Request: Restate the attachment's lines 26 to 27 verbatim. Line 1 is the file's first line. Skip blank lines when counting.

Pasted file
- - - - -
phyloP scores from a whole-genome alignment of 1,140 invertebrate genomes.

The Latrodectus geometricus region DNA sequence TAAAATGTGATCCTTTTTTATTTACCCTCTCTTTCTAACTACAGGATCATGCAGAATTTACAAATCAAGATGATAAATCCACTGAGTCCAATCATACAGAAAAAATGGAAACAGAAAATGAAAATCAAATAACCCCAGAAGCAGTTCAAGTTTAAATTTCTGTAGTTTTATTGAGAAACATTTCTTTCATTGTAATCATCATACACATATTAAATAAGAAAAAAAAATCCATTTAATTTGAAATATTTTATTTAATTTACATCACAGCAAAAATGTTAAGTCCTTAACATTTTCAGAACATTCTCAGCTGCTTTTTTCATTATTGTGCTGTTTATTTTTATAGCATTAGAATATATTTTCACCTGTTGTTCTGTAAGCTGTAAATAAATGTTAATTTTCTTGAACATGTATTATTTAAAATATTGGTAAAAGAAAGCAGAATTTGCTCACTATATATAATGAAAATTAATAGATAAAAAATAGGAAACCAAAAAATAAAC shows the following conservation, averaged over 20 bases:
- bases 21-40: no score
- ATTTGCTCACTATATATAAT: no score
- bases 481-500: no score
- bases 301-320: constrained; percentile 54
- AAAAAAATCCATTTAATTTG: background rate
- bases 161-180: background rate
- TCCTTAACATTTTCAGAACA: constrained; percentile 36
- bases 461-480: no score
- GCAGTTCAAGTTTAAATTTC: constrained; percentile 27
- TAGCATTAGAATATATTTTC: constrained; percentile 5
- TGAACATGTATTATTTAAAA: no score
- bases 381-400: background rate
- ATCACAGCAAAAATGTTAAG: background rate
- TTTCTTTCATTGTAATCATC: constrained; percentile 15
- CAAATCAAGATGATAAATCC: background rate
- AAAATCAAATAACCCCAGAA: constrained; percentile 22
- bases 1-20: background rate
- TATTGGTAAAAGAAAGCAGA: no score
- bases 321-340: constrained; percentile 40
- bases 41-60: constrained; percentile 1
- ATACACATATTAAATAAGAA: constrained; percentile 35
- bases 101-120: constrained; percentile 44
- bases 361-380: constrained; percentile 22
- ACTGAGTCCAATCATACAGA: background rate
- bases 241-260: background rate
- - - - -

- ACTGAGTCCAATCATACAGA: background rate
- bases 241-260: background rate